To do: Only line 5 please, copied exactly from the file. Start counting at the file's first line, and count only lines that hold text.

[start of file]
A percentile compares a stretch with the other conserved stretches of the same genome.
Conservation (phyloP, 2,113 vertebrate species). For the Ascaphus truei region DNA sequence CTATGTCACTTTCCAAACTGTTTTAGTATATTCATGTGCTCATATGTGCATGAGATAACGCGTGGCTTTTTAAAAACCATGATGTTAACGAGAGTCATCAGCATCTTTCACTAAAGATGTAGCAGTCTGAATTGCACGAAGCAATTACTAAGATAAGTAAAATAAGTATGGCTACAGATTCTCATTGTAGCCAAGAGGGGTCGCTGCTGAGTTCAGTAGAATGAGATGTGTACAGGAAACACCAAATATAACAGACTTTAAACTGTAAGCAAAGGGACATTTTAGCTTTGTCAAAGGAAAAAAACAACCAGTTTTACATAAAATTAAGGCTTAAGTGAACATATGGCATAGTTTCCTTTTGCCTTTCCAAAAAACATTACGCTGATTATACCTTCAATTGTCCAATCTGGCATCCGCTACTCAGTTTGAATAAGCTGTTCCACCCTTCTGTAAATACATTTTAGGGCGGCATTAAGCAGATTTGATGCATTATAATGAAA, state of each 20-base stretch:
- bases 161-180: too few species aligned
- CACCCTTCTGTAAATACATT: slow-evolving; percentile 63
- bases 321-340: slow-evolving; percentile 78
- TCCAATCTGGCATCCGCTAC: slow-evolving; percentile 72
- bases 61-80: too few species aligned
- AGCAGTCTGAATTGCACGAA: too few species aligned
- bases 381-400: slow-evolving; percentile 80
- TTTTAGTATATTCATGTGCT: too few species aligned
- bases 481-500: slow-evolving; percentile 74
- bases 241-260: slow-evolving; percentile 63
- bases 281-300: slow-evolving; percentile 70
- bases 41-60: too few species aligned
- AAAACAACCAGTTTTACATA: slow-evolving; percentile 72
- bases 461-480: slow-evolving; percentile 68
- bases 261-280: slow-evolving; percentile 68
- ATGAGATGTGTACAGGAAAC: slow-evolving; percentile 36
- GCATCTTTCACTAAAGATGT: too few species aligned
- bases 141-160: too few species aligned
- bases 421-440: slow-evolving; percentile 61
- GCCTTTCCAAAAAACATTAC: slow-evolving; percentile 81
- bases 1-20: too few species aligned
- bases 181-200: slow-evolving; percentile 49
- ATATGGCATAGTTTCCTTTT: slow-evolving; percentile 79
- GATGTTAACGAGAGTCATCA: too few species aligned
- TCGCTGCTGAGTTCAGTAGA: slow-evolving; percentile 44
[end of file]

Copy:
- bases 321-340: slow-evolving; percentile 78